When I first saw these cows, maybe 15 years ago, I nearly went off the road.  I was utterly transfixed by their markings. It’s no surprise that people, including breeders, sometimes refer to them as Oreo-cookie cows.

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A young Beltie. “I can get that itch if I just stretch far enough.”

At some point, I would like to contact the farm owner and ask if I might go out into the fields with the cows and really do an expansive photo shoot. Cows are such wonderful, sweet and curious animals. However, the bulls out there might not take kindly to me among them, farmer-escorted or not. (Not to mention this might be a major inconvenience for the farmer.) But I can assure you I would be in heaven, just hanging out in their midst and photographing them.

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It’s still spring, and the foliage you see is actually just beginning to bloom.

The next leg of the ride on this particular road has multiple sharp curves heading downhill, banks of trees ascending steeply on either side, until you are essentially in a gorge, but alas, there’s no opportunity to stop for a photograph. When summer is full blown, it’s a riot of dense green – trees, foliage and lots of moss. It reminds me of the parts of New Zealand where they filmed Lord of the Rings.

If I can see such beauty as this in just a tiny part of my ride home from the supermarket, why would I want one on the corner?

Don’t like it here? Let me help you pack!

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The weather is still crisp and perfect for making the most of enjoying the Fall colors and seasonal fare. A friend and I decided to take a short journey to Oldwick, a town in the eastern part of our county.
Our first stop was breakfast at the Oldwick General Store.

OldwickGeneralStore2

Unassuming from the outside and simply furnished within, this converted house offers a variety of delicious home-style foods. You order your meal off the blackboard behind the counter where staff takes your order, gather your utensils, fetch your beverage, and find a table. They’ll give you a shout when your food is ready.

The selection of hot food is always delicious and cooked right there in plain view. Adjacent to this is a deli counter with standard delicatessen fare and a host of delicious made-on-premises salads. And right next to that, a bakery case of rich homemade  treats that is hard to resist. (But I did.) Tasty food, hot coffee, pleasant surroundings and a good friend start the day off right.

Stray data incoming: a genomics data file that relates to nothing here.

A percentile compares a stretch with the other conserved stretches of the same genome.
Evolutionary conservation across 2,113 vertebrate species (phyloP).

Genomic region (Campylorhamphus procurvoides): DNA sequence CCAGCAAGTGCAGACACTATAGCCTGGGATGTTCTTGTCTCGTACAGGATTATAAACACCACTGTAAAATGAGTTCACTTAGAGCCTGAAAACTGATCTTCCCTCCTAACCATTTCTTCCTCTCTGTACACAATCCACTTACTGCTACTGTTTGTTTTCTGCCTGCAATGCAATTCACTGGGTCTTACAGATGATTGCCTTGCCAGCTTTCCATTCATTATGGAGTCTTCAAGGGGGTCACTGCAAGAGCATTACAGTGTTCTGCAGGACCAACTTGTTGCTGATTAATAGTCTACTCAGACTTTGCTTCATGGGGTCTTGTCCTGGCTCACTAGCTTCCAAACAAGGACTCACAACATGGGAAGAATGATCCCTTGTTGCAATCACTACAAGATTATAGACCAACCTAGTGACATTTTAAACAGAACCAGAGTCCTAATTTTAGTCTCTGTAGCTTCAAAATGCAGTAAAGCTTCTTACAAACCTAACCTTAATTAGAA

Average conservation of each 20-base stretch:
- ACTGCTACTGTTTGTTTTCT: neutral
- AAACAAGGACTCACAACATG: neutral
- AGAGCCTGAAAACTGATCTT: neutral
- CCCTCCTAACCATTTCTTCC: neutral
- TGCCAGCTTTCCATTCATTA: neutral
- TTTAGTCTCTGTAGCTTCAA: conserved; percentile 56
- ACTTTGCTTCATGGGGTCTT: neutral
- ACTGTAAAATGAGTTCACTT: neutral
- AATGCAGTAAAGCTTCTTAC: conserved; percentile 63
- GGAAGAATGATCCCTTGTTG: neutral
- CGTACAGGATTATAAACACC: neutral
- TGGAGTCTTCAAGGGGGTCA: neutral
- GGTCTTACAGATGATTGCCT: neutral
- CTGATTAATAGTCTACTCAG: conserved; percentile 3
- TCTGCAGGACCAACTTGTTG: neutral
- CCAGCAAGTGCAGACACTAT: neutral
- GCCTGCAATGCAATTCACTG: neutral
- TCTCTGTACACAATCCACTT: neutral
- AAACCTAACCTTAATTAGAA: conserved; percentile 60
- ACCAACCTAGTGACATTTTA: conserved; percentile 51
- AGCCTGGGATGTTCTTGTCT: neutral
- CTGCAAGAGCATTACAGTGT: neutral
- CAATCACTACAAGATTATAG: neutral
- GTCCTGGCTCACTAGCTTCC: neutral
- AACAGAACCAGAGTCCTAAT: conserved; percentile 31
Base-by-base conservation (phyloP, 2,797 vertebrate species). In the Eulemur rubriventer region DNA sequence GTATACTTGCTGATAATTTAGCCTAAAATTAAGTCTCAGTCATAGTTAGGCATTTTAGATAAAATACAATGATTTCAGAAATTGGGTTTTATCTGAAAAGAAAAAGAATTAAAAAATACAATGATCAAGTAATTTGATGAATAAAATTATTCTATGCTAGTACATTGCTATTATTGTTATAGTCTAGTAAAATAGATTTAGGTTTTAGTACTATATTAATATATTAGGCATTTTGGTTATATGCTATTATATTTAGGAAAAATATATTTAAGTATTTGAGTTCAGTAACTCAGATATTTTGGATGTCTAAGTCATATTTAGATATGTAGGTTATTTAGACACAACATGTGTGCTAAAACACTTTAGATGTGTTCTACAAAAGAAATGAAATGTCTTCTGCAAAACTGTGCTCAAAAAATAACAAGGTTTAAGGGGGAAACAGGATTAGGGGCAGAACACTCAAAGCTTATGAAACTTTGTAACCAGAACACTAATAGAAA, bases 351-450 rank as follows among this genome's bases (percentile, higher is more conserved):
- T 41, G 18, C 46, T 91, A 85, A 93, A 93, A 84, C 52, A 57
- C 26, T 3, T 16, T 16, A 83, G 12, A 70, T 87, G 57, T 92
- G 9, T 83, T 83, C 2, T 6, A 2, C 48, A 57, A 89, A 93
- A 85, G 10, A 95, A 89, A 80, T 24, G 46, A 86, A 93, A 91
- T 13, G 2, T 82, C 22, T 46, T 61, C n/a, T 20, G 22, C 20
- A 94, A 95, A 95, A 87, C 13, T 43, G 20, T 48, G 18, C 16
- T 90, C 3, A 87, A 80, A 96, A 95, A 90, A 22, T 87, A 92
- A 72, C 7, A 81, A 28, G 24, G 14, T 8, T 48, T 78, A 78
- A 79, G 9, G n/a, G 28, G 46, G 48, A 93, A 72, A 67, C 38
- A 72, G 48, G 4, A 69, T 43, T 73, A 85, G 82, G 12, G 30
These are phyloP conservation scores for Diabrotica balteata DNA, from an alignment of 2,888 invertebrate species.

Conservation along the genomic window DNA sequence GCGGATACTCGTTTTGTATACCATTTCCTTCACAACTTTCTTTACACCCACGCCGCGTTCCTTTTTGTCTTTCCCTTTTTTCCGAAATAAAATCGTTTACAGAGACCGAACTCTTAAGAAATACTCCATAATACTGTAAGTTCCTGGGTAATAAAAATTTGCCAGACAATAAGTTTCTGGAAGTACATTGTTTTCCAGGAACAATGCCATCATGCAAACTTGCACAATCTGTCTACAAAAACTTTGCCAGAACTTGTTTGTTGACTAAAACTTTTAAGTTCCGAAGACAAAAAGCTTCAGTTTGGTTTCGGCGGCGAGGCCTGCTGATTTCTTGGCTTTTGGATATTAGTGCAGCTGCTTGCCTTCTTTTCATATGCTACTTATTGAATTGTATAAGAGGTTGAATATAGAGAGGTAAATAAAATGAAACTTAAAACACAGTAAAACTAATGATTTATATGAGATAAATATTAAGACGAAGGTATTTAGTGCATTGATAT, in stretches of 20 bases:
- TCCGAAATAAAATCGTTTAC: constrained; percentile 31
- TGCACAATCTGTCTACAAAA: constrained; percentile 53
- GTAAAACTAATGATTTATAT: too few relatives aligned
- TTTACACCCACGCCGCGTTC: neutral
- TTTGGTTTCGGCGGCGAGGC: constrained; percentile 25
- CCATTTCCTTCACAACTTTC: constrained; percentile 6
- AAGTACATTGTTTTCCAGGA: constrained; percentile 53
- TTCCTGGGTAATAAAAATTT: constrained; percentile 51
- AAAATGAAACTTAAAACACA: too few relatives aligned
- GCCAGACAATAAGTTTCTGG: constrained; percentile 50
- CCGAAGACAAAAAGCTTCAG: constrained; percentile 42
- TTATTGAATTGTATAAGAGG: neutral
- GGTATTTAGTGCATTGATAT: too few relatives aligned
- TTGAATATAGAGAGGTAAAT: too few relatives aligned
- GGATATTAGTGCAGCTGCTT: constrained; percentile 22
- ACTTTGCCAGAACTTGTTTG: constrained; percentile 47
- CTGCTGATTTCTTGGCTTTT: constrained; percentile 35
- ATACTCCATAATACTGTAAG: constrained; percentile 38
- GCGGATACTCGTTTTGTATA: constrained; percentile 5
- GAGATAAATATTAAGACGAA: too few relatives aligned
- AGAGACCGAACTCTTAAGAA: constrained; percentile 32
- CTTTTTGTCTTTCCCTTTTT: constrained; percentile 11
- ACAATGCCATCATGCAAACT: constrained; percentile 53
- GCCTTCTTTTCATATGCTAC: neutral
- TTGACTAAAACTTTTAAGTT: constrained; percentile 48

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Our next stop was right down the road at Melick’s Town Farm, a family owned farm that has been growing fine produce for several generations. Their apple cider can be found almost anywhere in the county, and their main farm stand, where we stopped, carries a great variety of their own fruits, vegetables, plants and flowers, home-baked breads and sweets, and more.

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Melick’s has many varieties of apples, and if you don’t want to buy by the bushel or pound, you can buy in 1/2 peck bags.

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Only when we were on the way home, did I remember that I’d wanted to buy one of their breads!

MelicksFarm-Muffin2

What I didn’t photograph at Melick’s Farm, but did succumb to, were a couple of their delicious apple cider doughnuts and one fabulous coffee cake muffin, above. It’s hard to resist homemade.

Walk-Beginning2

Once we’d gotten home, we still felt like doing something else, so decided upon a walk. The sky had become a bit overcast, so the autumn hues were not as incandescent as they had been earlier in the sunshine.

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Even so, the feel of Fall was in the air.

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Along our walk, we passed all kinds of weeds … tiny magenta thistles, miniature daisies of some kind, vines. However, this pod, one of many to be found along the path, was fascinating. Closed, they are soft green, hard-shelled pods, but when open, they push out something akin to cotton. At one point along the way, there was a stand of them, looking to my eye not unlike a landing spot for so many aliens.

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They may just be weeds, but even in their texture, they have an interest all their own. Sugar maples are on fire around the next corner.

Those who dwell among the beauties and mysteries of the earth are never alone or weary of life.  ~Rachel Carson